Netanyahu’s speech at a conference on environmentally friendly economic growth in al-Quds (Jerusalem) on Tuesday was disrupted several times by protestors demonstrating against his anti-Iran rhetoric, Israel’s Channel 2 television network reported.
"Everyone needs to understand that if we're worried today about rising oil prices we shall be far more worried if Iran, heaven forbid, gains control over the energy centers in the Persian Gulf," he said.
The Israeli prime minister added, “Iran would be able to dictate far higher oil prices and, by so doing, choke the world economy."
"Anyone who is interested in stopping the manipulative use of oil production, its influence on world markets, the threats to the world's economies, must also for that reason enlist to stop Iran's nuclear race," Netanyahu commented.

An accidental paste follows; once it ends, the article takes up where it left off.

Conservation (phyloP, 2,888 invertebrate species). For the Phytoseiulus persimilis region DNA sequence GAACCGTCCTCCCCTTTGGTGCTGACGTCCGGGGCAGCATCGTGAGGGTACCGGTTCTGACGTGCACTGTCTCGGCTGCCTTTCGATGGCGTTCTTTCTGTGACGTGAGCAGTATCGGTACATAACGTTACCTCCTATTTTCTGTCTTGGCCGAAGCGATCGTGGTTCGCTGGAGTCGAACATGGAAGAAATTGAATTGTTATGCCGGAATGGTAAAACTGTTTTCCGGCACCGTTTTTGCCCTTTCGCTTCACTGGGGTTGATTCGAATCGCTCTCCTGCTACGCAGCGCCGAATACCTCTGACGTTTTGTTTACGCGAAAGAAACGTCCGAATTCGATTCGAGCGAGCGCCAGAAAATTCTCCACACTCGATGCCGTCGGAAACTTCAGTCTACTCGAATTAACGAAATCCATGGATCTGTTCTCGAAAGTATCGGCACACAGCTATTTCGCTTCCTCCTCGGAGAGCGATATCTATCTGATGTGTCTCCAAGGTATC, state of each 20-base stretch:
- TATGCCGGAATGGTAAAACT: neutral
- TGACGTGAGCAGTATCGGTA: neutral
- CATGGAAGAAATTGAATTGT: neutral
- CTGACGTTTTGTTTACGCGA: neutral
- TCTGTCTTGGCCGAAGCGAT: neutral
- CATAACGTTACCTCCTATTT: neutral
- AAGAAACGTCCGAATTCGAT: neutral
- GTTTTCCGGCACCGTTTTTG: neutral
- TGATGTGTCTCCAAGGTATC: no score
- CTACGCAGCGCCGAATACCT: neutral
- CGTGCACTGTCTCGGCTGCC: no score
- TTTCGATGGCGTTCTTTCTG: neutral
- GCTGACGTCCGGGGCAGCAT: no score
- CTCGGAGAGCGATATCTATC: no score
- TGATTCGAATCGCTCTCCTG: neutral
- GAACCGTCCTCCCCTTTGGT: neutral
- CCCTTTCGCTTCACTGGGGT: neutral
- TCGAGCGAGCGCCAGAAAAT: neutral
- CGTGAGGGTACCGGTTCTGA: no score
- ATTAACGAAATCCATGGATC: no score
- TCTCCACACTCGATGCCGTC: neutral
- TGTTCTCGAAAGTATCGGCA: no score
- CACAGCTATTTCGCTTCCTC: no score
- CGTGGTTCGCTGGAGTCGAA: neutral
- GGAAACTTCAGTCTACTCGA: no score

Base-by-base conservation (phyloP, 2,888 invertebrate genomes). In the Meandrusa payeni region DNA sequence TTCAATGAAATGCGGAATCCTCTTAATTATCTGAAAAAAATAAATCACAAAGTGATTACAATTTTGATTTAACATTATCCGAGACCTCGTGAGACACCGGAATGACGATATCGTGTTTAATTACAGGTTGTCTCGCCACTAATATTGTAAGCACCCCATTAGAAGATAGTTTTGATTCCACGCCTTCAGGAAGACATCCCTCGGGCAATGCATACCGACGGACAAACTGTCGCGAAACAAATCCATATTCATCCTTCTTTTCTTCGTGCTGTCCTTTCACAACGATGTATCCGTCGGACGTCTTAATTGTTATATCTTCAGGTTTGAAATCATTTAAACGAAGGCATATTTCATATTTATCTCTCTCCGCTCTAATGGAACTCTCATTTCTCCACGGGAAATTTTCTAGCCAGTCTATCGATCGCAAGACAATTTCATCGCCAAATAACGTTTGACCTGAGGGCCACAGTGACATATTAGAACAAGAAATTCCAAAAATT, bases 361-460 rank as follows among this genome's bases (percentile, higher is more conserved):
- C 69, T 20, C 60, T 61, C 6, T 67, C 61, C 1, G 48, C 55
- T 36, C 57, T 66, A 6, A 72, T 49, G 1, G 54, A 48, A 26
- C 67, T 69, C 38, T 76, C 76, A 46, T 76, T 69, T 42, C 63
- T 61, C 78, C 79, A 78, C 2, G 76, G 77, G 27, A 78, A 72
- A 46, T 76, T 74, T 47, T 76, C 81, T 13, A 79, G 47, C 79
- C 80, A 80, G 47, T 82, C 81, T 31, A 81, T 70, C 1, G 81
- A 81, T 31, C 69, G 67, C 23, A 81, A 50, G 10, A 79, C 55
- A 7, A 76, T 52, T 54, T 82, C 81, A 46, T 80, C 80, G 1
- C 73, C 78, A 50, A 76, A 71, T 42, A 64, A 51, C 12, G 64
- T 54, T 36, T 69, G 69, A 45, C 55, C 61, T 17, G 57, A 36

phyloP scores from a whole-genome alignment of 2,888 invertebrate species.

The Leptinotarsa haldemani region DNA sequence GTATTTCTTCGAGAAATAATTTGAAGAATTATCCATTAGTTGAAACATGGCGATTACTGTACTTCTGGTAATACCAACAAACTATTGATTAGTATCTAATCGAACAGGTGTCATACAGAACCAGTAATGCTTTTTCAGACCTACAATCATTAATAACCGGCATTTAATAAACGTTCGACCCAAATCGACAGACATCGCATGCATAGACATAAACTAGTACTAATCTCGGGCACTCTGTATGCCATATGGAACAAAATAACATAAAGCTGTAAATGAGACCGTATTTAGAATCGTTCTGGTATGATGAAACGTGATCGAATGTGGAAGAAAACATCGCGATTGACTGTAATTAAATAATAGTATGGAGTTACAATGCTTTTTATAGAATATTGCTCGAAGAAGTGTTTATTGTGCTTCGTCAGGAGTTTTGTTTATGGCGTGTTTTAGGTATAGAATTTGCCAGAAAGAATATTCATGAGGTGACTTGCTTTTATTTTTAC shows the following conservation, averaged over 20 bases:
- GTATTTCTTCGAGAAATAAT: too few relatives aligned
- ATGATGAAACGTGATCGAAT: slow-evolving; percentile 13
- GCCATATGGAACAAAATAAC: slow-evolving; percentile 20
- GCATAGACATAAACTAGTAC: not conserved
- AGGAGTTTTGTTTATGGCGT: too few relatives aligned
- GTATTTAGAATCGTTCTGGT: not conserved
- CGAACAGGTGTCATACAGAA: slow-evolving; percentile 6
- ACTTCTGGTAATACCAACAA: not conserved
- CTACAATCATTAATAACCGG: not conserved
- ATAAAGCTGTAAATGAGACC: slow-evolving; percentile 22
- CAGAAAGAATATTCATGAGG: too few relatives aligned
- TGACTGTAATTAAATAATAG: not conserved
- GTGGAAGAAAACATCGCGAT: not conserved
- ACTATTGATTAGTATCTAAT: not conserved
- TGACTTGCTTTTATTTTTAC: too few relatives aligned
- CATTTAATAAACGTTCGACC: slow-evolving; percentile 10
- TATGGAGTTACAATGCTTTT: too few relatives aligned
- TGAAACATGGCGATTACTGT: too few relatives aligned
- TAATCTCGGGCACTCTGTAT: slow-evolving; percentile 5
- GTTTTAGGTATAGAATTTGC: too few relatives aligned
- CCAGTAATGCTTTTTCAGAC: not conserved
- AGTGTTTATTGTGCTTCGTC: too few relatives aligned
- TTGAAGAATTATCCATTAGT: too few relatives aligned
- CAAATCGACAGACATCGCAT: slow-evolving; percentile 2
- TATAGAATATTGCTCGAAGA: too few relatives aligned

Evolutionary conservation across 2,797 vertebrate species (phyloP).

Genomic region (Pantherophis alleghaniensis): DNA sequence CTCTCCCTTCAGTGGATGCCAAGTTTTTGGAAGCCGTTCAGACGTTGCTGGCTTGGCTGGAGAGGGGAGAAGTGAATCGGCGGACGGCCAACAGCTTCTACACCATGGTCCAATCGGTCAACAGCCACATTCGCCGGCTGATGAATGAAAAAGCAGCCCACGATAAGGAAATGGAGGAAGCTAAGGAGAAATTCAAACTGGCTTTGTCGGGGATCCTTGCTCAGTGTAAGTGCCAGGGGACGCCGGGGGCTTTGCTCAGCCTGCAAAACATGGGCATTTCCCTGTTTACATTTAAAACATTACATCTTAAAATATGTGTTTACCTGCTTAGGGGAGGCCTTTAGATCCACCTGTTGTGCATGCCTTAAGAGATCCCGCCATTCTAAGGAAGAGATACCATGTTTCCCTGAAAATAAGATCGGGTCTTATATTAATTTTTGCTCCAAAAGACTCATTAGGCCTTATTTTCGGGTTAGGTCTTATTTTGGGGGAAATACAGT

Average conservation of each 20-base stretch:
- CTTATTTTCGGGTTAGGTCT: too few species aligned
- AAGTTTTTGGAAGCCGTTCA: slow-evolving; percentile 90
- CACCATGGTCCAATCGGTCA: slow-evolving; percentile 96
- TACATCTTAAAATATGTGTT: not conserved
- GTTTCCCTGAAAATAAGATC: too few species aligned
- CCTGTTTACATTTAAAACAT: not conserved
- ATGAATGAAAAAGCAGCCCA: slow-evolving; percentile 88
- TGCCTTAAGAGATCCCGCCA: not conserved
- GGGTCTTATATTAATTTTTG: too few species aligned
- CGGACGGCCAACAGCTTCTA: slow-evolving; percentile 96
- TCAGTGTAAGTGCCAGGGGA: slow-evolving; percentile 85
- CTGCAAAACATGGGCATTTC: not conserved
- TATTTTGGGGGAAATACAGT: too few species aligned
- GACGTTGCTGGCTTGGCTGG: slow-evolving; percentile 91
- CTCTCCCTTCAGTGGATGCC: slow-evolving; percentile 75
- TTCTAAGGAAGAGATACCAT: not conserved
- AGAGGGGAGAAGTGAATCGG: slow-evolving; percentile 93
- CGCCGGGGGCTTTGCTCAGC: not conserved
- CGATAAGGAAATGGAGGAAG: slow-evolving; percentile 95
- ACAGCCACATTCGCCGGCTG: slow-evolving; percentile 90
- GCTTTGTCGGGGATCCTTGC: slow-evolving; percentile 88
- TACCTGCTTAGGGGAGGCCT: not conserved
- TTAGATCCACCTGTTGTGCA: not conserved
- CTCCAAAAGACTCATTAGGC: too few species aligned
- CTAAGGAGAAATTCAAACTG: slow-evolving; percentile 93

European Union foreign ministers agreed on January 23 to ban oil imports from Iran and to freeze the assets of the Iranian Central Bank across the EU. The sanctions will become fully effective on July 1, 2012, to give EU member states enough time to adjust to the new conditions and find alternative crude oil supplies.
The EU decision followed the imposition of similar sanctions by Washington on Iranian energy and financial sectors on New Year’s Eve which seek to punish other countries for buying Iran oil or dealing with the its central bank.
On February 16, Iran stopped oil exports to British and French firms in line with the decision to end crude exports to six European states in response to sanctions imposed on the country’s energy sector.
The announcement caused a major spike in oil prices pushing the price of crude to over 122 dollars a barrel.
Iranian officials have repeatedly said that the country has no problem exporting and selling crude oil to its customers.
Iran announced on February 21 that it will only continue exporting oil to the European Union if the member states give a guarantee to pay the price and sign medium- and long-term oil purchase contracts.